Individual study: Effects of prescribed winter burning on heather Calluna vulgaris and wavy hair-grass Deschampsia flexuosa with reference to available nutrients, Lüneburg Heide, Niedersachen, Germany
Mohamed A., HÃ¤rdtle W., Jirjahn B., Niemeyer T. & von Oheimb G. (2007) Effects of prescribed burning on plant available nutrients in dry heathland ecosystems. Plant Ecology, 189, 279-289
Appropriate heathland management can counter increased atmospheric nutrient deposition as is occurring over much of Europe. This study undertaken on Lüneburg Heide in northwest Germany, assessed the effects of prescribed winter burning on nutrient availability in dry heathland soils and the nutrient content of the two common and competing heathland species, heather Calluna vulgaris and wavy hair-grass Deschampsia flexuosa, with particular reference to N and P.
Study area: The study was undertaken on Lüneburg Heide (Lueneburg Heath nature reserve) (53º15'N, 9º58'E; 105 m a.s.l.) in Lower Saxony, northwest Germany. It is the largest complex of heathlands (about 5,000 ha) in the region.
Experimental design: Within an area of 100 ha dominated by 10-12-year-old Calluna, 10, 20 m x 40 m plots were randomly selected. This stand age was chosen as prescribed burning is carried out on a 10-15 year cycle. Plant species composistion and average vegetation cover was: dwarf shrubs (i.e. C.vulgaris) 56%; graminoids (i.e. D.flexuosa) 19%; and cryptogams 42%. Each plot was divided into two subplots (20 m x 20 m; n = 20). Burning was applied to one subplot, the second served as a control.
Plots were burned in February 2001 during fine weather with low wind velocity. Winter burns usually result in low-temperature fires, as was the case here; the organic layer was thus unaffected. About 75% of the aboveground biomass of Calluna, and 20% of the biomass of Deschampsia and cryptogams, burned in the treatment plots. Calluna regenerated mainly by resprouting from the stem base.
Plant available nutrients and soil pH: Determination of plant available nutrients in the soil O- and A-horizons was carried out in five treatment plots and the corresponding controls.
Nutrient losses by leaching: Nutrient losses by leaching were determined using a lysimeter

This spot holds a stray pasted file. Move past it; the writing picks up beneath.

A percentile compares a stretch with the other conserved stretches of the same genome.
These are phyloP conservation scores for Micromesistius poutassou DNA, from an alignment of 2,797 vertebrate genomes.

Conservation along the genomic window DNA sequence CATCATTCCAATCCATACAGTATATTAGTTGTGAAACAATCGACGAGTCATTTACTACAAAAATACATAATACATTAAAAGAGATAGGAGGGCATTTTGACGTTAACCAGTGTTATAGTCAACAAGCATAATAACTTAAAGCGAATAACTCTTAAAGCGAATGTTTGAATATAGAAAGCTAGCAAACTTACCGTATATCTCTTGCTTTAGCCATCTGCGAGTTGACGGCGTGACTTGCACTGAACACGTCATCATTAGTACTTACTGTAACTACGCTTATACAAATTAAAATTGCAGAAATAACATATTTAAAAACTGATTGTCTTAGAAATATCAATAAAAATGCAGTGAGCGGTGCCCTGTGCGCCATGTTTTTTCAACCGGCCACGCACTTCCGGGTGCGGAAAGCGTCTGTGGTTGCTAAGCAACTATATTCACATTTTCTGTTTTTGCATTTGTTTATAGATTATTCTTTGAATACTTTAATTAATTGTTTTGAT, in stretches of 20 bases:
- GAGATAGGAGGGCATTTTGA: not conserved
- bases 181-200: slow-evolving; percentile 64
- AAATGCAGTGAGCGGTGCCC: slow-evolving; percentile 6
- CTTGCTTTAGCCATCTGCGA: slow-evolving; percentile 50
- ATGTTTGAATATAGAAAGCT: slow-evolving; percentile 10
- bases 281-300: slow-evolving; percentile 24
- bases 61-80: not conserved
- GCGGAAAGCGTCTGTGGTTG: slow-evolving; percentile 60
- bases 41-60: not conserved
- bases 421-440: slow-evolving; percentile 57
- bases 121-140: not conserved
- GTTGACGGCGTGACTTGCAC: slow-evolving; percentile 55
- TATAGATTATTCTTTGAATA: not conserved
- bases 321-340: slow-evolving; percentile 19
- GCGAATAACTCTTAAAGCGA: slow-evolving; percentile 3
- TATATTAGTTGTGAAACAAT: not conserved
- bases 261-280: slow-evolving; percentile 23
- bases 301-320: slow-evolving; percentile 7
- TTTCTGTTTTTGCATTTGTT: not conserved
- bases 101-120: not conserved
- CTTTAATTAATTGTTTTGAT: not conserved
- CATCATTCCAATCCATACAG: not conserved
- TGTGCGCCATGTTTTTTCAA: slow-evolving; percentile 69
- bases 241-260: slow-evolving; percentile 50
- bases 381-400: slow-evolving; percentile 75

Calluna and Deschampsia nutrient content: In all subplots, Calluna and Deschampsia were sampled before and 19 months after burning. For each subplot, 20 samples (at least 50 g) of young Calluna shoots and Deschampsia leaves were collected. The harvested material was analysed for nutrient content in the laboratory.
The prescribed late-winter burning mostly affected NH4+ availability in the soil O-horizon, increasing greatly from around 5 mg/l dry soil pre-burn, steadily rising to 60% by June, reaching a maximum of 65% in July and August, before declining to < 40% in September then remaining fairly constant at 10-15% until the end of the experiment (January 2002). There were only short-term and less pronounced effects for NO3−, PO43−, and Mg, and insignificant effects on the availability of other nutrients (K, Ca).
Due to the increased nutrient availability in the humus horizons and a limited nutrient uptake by plants after burning, leaching increased significantly for N, Ca, K and Mg. No significant changes were found in the foliar C:N ratios for Calluna or Deschampsia after burning, but Deschampsia exhibited increased deficiency in other nutrients, particularly P. In contrast, the nutrient content of Calluna changed little; it is assumed that water shortage as a result of microclimate changes was mainly responsible for the deterioration of the nutrient content of the grass. The outcome is that Calluna (usually the desired component species of such heathlands) has a competitive advantage, enabling it to out-compete Deschampsia on burned heaths, especially with respect to P-limitation.
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